'Misleading' auction websites rapped for unfair and confusing practices

The Advertising Standards Authority has warned pay-per-bid auction websites about unfair practices that are confusing customers and leaving them out of pocket.

Swoggi: one of six online auction websites ruled to be misleading customers
Swoggi: one of six online auction websites ruled to be misleading customers

The watchdog today published a series of ruling banning the "misleading" advertising claims by six pay-per-bid auction websites.

Following today’s ruling, the ASA said it expects the companies involved to get their websites in order and have provided them with guidance. 

Pay-per-bid auction sites such as MadBid and Swoggi, more commonly known as penny auctions, are a type of timed online auction where customers pay each time they bid on an item, usually through pre-bought credits. The investigation also ruled against BidBid.co.uk, Liklebid.com, Fastbidding.co.uk and BidwizEU.com.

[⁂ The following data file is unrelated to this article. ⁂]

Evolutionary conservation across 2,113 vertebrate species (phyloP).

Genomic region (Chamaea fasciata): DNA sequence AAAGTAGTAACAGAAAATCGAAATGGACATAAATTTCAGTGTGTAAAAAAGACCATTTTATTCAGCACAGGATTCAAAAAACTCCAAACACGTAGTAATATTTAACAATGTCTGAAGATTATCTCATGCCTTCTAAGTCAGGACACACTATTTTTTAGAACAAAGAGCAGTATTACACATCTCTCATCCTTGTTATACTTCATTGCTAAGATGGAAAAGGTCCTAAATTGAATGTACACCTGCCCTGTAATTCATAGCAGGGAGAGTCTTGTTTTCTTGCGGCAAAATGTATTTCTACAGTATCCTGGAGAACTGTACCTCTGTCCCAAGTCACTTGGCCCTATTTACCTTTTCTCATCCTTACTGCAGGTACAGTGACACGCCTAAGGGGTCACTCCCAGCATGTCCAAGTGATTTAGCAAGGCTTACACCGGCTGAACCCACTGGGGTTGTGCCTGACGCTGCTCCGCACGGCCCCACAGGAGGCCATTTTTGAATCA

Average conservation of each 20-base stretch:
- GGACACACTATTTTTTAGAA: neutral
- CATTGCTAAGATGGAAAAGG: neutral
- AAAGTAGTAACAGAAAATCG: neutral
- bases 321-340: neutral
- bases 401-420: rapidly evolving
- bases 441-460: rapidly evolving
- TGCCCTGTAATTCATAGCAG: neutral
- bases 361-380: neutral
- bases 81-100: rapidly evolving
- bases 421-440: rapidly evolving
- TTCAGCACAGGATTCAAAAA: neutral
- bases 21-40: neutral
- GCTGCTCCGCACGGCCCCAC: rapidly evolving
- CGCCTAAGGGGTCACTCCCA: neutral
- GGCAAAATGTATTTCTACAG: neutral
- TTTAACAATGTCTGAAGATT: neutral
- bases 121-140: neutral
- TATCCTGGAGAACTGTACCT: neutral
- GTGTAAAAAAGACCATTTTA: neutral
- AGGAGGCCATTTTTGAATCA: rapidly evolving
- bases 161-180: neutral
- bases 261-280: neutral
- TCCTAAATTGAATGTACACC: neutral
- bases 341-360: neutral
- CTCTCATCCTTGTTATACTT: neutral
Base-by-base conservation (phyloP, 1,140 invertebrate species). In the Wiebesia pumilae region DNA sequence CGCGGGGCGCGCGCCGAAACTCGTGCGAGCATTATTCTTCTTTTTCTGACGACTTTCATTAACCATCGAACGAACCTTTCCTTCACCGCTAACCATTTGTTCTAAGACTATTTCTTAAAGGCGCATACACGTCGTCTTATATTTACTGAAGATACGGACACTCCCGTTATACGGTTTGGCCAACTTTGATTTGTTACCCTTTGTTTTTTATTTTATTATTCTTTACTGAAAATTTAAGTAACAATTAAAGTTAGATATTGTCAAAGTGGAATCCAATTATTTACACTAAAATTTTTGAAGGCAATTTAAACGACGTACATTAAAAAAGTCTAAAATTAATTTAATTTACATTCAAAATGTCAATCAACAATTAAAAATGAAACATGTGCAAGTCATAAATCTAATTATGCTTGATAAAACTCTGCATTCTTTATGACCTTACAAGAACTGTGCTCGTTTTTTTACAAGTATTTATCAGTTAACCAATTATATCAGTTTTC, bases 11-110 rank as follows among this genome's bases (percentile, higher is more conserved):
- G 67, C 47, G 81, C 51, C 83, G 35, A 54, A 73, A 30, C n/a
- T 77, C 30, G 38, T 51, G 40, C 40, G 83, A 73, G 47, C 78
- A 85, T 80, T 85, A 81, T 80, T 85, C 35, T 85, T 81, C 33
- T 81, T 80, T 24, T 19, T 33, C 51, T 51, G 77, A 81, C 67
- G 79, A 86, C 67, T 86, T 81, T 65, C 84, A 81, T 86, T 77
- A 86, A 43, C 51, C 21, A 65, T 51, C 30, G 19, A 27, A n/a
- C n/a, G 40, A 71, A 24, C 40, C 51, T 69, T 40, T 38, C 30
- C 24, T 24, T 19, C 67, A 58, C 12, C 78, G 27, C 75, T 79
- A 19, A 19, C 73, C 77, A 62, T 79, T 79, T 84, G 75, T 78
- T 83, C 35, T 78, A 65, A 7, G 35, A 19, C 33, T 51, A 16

The ASA took action after receiving complaints that these sites have been exaggerating savings on items and incorrectly quoting recommended retail prices. 

Macandi, the company behind MadBid and sister website Megabargain24.com, was singled out as misleading because they did not make clear how the auction process worked, including the fact that customers could only win an auction a limited number of times in a month.

The ASA also found some savings and RRP claims couldn’t be proved, the commercial intent of their ads was not clear, and the expiry times for offers were misleading. 

Meanwhile Sophora Media, which owns Swoggi.co.uk and MoneyExpert360.com, could not show that "instead of" or "worth up to" claims for auction items were the prices at which the products were generally sold, the ASA found. Implied endorsements by newspapers such as the Daily Mirror and The Times were also found to be misleading.

Miles Lockwood, director of complaints and investigations at the ASA, said: "It’s unfair that consumers have been led to believe they’re getting a big discount or bargain when it turns out savings claims were exaggerated and associated costs and terms and conditions haven’t been clear.

"Our rulings and guidance put pay-per-bid auction business on notice; they need to get their websites in order so that consumers get a fair deal." 


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